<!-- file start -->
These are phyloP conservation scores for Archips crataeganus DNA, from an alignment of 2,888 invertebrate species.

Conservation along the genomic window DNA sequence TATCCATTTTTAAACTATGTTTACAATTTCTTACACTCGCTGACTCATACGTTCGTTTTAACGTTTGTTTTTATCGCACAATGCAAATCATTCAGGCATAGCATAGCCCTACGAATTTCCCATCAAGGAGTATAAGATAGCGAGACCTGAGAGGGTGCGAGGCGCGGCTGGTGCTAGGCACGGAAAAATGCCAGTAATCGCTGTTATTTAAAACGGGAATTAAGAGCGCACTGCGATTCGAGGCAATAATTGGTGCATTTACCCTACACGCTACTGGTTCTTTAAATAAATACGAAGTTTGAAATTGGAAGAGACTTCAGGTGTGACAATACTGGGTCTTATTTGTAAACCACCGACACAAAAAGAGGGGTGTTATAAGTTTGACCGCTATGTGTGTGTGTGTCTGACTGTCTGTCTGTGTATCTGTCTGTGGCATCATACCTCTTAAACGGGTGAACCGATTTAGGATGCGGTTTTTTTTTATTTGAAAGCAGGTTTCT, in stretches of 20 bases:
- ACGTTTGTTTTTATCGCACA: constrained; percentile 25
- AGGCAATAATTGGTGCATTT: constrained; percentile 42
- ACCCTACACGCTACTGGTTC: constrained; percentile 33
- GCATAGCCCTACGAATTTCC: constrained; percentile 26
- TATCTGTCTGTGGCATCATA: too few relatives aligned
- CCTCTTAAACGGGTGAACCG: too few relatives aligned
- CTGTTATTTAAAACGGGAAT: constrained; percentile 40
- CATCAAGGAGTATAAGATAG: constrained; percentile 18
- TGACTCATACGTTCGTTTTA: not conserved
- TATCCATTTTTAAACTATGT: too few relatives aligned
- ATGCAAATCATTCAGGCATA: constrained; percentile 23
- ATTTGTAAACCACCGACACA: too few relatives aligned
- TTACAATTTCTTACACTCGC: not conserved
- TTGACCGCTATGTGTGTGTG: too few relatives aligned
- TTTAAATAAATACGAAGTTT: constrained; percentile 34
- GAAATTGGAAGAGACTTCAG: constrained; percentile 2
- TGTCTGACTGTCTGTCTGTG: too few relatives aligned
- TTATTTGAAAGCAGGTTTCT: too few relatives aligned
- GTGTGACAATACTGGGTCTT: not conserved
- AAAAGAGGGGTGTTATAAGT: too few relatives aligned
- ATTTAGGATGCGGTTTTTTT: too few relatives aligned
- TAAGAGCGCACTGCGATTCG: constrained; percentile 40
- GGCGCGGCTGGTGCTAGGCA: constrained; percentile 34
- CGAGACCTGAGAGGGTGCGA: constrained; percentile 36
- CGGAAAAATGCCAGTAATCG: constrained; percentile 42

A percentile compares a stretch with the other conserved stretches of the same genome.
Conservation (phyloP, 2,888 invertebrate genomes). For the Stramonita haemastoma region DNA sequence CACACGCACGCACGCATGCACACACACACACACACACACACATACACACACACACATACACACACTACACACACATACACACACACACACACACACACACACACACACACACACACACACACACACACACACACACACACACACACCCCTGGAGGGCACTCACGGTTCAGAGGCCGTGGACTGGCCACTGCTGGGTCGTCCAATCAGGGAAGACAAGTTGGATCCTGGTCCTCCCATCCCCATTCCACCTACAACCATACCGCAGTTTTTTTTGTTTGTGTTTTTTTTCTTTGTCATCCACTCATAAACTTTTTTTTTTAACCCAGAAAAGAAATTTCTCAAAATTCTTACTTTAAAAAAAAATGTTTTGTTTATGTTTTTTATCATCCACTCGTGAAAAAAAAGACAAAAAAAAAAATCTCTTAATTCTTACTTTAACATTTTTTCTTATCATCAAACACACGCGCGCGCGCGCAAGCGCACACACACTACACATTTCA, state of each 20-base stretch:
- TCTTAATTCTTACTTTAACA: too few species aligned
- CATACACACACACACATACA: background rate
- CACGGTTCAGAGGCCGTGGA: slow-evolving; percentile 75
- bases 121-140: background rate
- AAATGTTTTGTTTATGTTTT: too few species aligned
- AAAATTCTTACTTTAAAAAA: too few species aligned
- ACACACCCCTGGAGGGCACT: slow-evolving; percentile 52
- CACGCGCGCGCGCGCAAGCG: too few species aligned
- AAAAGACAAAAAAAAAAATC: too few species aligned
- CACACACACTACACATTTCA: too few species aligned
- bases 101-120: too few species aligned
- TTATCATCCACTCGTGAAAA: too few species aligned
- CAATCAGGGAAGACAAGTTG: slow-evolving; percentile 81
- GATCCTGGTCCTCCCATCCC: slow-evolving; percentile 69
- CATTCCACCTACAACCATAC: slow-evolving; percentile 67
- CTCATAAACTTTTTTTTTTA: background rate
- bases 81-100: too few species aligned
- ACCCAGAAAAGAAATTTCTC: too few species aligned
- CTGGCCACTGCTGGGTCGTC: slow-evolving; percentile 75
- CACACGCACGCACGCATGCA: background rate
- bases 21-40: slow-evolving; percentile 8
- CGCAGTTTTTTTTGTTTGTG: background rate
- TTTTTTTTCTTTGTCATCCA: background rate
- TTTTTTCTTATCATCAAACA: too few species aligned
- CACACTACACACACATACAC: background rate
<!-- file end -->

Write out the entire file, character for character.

These are phyloP conservation scores for Archips crataeganus DNA, from an alignment of 2,888 invertebrate species.

Conservation along the genomic window DNA sequence TATCCATTTTTAAACTATGTTTACAATTTCTTACACTCGCTGACTCATACGTTCGTTTTAACGTTTGTTTTTATCGCACAATGCAAATCATTCAGGCATAGCATAGCCCTACGAATTTCCCATCAAGGAGTATAAGATAGCGAGACCTGAGAGGGTGCGAGGCGCGGCTGGTGCTAGGCACGGAAAAATGCCAGTAATCGCTGTTATTTAAAACGGGAATTAAGAGCGCACTGCGATTCGAGGCAATAATTGGTGCATTTACCCTACACGCTACTGGTTCTTTAAATAAATACGAAGTTTGAAATTGGAAGAGACTTCAGGTGTGACAATACTGGGTCTTATTTGTAAACCACCGACACAAAAAGAGGGGTGTTATAAGTTTGACCGCTATGTGTGTGTGTGTCTGACTGTCTGTCTGTGTATCTGTCTGTGGCATCATACCTCTTAAACGGGTGAACCGATTTAGGATGCGGTTTTTTTTTATTTGAAAGCAGGTTTCT, in stretches of 20 bases:
- ACGTTTGTTTTTATCGCACA: constrained; percentile 25
- AGGCAATAATTGGTGCATTT: constrained; percentile 42
- ACCCTACACGCTACTGGTTC: constrained; percentile 33
- GCATAGCCCTACGAATTTCC: constrained; percentile 26
- TATCTGTCTGTGGCATCATA: too few relatives aligned
- CCTCTTAAACGGGTGAACCG: too few relatives aligned
- CTGTTATTTAAAACGGGAAT: constrained; percentile 40
- CATCAAGGAGTATAAGATAG: constrained; percentile 18
- TGACTCATACGTTCGTTTTA: not conserved
- TATCCATTTTTAAACTATGT: too few relatives aligned
- ATGCAAATCATTCAGGCATA: constrained; percentile 23
- ATTTGTAAACCACCGACACA: too few relatives aligned
- TTACAATTTCTTACACTCGC: not conserved
- TTGACCGCTATGTGTGTGTG: too few relatives aligned
- TTTAAATAAATACGAAGTTT: constrained; percentile 34
- GAAATTGGAAGAGACTTCAG: constrained; percentile 2
- TGTCTGACTGTCTGTCTGTG: too few relatives aligned
- TTATTTGAAAGCAGGTTTCT: too few relatives aligned
- GTGTGACAATACTGGGTCTT: not conserved
- AAAAGAGGGGTGTTATAAGT: too few relatives aligned
- ATTTAGGATGCGGTTTTTTT: too few relatives aligned
- TAAGAGCGCACTGCGATTCG: constrained; percentile 40
- GGCGCGGCTGGTGCTAGGCA: constrained; percentile 34
- CGAGACCTGAGAGGGTGCGA: constrained; percentile 36
- CGGAAAAATGCCAGTAATCG: constrained; percentile 42

A percentile compares a stretch with the other conserved stretches of the same genome.
Conservation (phyloP, 2,888 invertebrate genomes). For the Stramonita haemastoma region DNA sequence CACACGCACGCACGCATGCACACACACACACACACACACACATACACACACACACATACACACACTACACACACATACACACACACACACACACACACACACACACACACACACACACACACACACACACACACACACACACACACCCCTGGAGGGCACTCACGGTTCAGAGGCCGTGGACTGGCCACTGCTGGGTCGTCCAATCAGGGAAGACAAGTTGGATCCTGGTCCTCCCATCCCCATTCCACCTACAACCATACCGCAGTTTTTTTTGTTTGTGTTTTTTTTCTTTGTCATCCACTCATAAACTTTTTTTTTTAACCCAGAAAAGAAATTTCTCAAAATTCTTACTTTAAAAAAAAATGTTTTGTTTATGTTTTTTATCATCCACTCGTGAAAAAAAAGACAAAAAAAAAAATCTCTTAATTCTTACTTTAACATTTTTTCTTATCATCAAACACACGCGCGCGCGCGCAAGCGCACACACACTACACATTTCA, state of each 20-base stretch:
- TCTTAATTCTTACTTTAACA: too few species aligned
- CATACACACACACACATACA: background rate
- CACGGTTCAGAGGCCGTGGA: slow-evolving; percentile 75
- bases 121-140: background rate
- AAATGTTTTGTTTATGTTTT: too few species aligned
- AAAATTCTTACTTTAAAAAA: too few species aligned
- ACACACCCCTGGAGGGCACT: slow-evolving; percentile 52
- CACGCGCGCGCGCGCAAGCG: too few species aligned
- AAAAGACAAAAAAAAAAATC: too few species aligned
- CACACACACTACACATTTCA: too few species aligned
- bases 101-120: too few species aligned
- TTATCATCCACTCGTGAAAA: too few species aligned
- CAATCAGGGAAGACAAGTTG: slow-evolving; percentile 81
- GATCCTGGTCCTCCCATCCC: slow-evolving; percentile 69
- CATTCCACCTACAACCATAC: slow-evolving; percentile 67
- CTCATAAACTTTTTTTTTTA: background rate
- bases 81-100: too few species aligned
- ACCCAGAAAAGAAATTTCTC: too few species aligned
- CTGGCCACTGCTGGGTCGTC: slow-evolving; percentile 75
- CACACGCACGCACGCATGCA: background rate
- bases 21-40: slow-evolving; percentile 8
- CGCAGTTTTTTTTGTTTGTG: background rate
- TTTTTTTTCTTTGTCATCCA: background rate
- TTTTTTCTTATCATCAAACA: too few species aligned
- CACACTACACACACATACAC: background rate